103rd Annual Meeting of the American PsychoPathological Association
103rd Annual Meeting of the
American Psychopathological Association
Long-term Outcomes in Psychopathology Research: Rethinking the Scientific Agenda
Understanding and improving the life course of individuals with psychiatric and substance use disorders are core issues that drive psychopathology research. Over the past 100 years, long-term, prospective outcome studies have provided important insights about prognosis, risk and protective factors for many disorders. Yet, the trajectories of psychosocial functioning and clinical fluctuations cannot be predicted with any degree of certainty. Indeed, we are still challenged by basic issues of diagnosis and the measurement of outcomes.
This meeting is devoted to a discussion of “where we have been and where we are going” with prospective outcomes studies – especially with respect to the compelling hypotheses to be tested in the next generation of research. The meeting opens with the documentary film, Kings Park, a powerful depiction of the lives of people who spent their early adult years in a state mental institution. We then review findings from long-term studies of adult and childhood onset disorders with an eye to identifying the pivotal issues to be addressed in future research. Next, we focus on diagnosis and boundary issues that challenge the fundamental essence of outcomes research. Questions are then raised about the meaning of recovery as conceptualized by senior investigators at the forefront of their fields and critiqued by our peers through the lens of their personal experiences.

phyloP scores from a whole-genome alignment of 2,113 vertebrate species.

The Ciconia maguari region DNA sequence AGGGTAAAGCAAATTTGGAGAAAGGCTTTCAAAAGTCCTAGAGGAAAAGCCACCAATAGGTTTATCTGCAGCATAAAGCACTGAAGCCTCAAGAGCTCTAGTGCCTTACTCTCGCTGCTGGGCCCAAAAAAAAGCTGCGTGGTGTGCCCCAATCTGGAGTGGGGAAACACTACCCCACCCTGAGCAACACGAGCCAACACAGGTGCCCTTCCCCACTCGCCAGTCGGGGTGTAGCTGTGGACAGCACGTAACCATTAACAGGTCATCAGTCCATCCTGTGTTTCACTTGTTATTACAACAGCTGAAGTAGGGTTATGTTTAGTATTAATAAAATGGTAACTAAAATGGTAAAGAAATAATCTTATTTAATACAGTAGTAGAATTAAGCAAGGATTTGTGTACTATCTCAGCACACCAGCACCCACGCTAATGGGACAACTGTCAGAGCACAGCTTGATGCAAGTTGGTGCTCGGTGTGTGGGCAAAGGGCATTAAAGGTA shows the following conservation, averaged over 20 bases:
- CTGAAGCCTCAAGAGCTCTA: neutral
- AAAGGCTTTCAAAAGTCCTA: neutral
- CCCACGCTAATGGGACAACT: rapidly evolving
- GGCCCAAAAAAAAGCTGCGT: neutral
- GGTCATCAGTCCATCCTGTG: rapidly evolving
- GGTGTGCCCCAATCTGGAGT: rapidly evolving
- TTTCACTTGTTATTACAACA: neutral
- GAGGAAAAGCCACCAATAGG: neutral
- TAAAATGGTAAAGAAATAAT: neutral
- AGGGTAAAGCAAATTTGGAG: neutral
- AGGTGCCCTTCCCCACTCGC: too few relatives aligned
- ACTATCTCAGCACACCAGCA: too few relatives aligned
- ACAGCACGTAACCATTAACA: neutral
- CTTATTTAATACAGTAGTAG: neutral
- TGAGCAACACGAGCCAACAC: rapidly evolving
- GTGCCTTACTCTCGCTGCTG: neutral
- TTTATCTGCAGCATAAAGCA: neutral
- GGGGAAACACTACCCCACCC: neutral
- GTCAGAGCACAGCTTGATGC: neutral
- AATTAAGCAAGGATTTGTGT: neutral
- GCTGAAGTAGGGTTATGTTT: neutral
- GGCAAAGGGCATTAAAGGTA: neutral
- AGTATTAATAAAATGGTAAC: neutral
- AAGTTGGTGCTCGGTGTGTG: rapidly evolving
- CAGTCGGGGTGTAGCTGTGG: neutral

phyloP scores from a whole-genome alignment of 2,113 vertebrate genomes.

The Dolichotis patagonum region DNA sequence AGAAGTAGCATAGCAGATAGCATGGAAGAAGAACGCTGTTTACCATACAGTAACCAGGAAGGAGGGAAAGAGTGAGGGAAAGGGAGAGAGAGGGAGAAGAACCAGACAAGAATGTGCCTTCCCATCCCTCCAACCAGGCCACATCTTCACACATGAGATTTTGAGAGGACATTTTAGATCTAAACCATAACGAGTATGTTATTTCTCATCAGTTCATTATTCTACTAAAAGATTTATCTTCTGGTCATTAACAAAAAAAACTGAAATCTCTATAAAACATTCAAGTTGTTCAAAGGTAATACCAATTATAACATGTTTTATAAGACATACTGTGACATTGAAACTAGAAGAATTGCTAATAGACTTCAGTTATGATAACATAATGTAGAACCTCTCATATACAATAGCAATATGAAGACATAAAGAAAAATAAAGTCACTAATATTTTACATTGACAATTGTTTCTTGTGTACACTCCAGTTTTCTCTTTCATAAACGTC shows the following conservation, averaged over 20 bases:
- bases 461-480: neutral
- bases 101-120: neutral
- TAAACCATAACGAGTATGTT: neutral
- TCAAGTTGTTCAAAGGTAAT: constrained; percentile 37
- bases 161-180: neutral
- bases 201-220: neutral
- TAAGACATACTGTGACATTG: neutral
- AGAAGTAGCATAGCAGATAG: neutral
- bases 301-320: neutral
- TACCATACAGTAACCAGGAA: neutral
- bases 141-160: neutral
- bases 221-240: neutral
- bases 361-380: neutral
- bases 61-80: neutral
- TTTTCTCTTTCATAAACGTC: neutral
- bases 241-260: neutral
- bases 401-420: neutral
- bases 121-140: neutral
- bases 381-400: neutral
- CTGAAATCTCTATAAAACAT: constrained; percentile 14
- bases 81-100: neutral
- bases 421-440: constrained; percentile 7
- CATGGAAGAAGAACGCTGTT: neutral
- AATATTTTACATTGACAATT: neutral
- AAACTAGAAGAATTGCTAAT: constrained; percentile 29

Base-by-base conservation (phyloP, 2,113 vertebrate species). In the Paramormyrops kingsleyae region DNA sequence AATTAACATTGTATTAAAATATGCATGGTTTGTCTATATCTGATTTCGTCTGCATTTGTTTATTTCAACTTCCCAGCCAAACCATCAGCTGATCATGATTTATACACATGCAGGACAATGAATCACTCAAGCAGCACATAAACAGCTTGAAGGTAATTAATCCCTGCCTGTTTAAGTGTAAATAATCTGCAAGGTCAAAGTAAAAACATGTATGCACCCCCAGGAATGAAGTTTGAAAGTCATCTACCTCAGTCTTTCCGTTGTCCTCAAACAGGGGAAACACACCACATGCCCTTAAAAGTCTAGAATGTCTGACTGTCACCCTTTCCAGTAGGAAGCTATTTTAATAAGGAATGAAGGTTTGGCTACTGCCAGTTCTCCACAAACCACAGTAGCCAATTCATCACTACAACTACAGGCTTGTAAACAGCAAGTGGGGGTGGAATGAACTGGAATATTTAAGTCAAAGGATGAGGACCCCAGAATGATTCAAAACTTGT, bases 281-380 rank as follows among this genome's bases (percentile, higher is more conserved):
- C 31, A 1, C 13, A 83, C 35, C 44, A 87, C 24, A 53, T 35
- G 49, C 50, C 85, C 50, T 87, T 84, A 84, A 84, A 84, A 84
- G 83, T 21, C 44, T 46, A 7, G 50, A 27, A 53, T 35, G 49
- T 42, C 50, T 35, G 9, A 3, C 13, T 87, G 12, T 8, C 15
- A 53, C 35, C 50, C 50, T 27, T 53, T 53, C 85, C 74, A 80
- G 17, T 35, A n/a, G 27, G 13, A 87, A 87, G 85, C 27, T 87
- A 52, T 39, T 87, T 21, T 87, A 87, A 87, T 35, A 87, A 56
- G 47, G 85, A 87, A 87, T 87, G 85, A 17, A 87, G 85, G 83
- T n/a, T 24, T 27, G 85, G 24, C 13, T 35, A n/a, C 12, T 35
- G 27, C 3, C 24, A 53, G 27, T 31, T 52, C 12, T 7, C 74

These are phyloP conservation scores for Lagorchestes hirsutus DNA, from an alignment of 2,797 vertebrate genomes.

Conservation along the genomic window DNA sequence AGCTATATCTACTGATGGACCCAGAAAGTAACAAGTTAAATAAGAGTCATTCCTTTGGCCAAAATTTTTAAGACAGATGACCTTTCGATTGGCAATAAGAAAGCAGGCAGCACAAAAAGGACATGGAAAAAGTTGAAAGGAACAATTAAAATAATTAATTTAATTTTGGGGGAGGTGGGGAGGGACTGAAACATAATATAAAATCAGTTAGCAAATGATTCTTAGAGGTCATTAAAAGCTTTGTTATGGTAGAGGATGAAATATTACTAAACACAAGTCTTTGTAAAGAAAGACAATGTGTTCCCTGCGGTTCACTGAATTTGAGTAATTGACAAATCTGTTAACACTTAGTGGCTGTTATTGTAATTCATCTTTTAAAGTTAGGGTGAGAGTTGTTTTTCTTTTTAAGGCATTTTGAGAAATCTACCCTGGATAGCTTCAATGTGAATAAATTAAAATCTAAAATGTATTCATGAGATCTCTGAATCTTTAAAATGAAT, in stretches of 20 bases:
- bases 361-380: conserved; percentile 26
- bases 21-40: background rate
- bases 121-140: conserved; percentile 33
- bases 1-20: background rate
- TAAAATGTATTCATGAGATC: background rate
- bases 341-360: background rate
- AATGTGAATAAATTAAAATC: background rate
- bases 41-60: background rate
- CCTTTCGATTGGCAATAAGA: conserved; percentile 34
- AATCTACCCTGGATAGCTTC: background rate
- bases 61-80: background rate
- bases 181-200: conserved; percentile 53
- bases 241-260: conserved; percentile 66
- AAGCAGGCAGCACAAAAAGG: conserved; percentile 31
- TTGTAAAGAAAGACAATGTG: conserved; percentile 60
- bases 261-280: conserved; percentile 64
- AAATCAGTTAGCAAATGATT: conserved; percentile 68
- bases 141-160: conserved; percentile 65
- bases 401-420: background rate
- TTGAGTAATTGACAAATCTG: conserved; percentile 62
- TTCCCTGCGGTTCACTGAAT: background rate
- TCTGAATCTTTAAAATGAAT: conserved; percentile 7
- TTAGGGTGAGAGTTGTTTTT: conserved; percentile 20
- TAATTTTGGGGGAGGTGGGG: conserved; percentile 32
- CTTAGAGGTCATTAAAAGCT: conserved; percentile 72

The meeting closes with a peek into the future. We are at the cusp of a new era in outcomes research both in terms of 21st century psychiatric disorders and in technological innovations, such as genomics and brain imaging, that will transform the ways we understand and manage psychiatric disorders. Like Bach’s Goldberg Variations, the conference concludes as it began by highlighting the importance of personal narrative for furthering our scientific agenda and, most significantly, for communicating science.
Evelyn Bromet, PhD, President 2013